Did her ability happen overnight on that crowded stage? No, it happened over time as Sarah gave voice to her music, maybe in the shower, maybe as she dusted and cleaned, maybe as she worked in the garden. She sang her heart out in private, then sang her heart out in public. She was always a singer–the rest of the world just didn’t know it.
The moment of risk launched her into the limelight. No, she hasn’t made millions and her singing style and music isn’t at the top of the popularity charts. What she lacks in popularity she makes up with character, tone, richness and depth not found in the cacophony and stridency of today’s music scene. She even landed a coveted role in Max Lucado’s current theater production, The Christmas Candle.
The difference between Susan Boyle and the rest of us is that she took a risk.
It takes a certain amount of courage to take a risk, but more than that, it takes the willingness to fail. Our culture rejects failure. We avoid failure, run screaming from it, diminish success by ensuring that “everyone gets a ribbon.” We desire the prize without the sacrifice to produce it.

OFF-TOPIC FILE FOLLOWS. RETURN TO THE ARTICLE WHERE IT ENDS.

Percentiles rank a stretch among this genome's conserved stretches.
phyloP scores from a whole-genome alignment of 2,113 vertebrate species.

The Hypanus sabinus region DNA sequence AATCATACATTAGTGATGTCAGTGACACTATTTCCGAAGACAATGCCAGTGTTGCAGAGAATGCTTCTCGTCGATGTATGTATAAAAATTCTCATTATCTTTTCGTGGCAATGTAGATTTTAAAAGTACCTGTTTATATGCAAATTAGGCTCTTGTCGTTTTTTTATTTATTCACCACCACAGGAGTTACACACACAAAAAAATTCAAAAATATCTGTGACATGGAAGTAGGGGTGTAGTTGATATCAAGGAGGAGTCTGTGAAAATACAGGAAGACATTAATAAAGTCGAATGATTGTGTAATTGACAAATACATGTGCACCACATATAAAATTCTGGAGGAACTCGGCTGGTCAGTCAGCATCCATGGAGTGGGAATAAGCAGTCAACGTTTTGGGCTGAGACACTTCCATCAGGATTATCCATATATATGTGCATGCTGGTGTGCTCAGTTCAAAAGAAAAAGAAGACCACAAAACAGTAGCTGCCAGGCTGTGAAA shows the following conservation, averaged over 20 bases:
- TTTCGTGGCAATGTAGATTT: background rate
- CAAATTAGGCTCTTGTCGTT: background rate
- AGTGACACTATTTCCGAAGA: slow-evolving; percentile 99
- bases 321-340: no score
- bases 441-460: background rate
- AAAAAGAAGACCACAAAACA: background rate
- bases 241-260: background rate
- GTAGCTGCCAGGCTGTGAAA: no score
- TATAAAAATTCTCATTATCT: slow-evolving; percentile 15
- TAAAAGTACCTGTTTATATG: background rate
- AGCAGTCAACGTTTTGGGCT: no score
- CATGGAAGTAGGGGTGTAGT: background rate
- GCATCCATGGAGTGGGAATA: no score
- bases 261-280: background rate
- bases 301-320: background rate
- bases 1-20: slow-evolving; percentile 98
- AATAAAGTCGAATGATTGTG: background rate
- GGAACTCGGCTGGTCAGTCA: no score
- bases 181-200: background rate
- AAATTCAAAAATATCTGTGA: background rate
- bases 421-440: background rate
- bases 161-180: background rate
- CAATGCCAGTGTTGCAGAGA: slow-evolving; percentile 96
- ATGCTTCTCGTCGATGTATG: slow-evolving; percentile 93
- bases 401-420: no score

No bestseller remains locked in a desk drawer. Paintings must splatter pigment on canvas. Music doesn’t exist unless the notes burst forth from lungs and vocal chords.
Risk entails displaying our hopes and dreams before an uncaring world. Risk requires belief in our talents and skills. Risk focuses on the one who likes our work more than the thousands who don’t. Risk demands we step off the zip line platform.
Like Susan, we must risk the boos of the crowd if we want the stunned silence of success.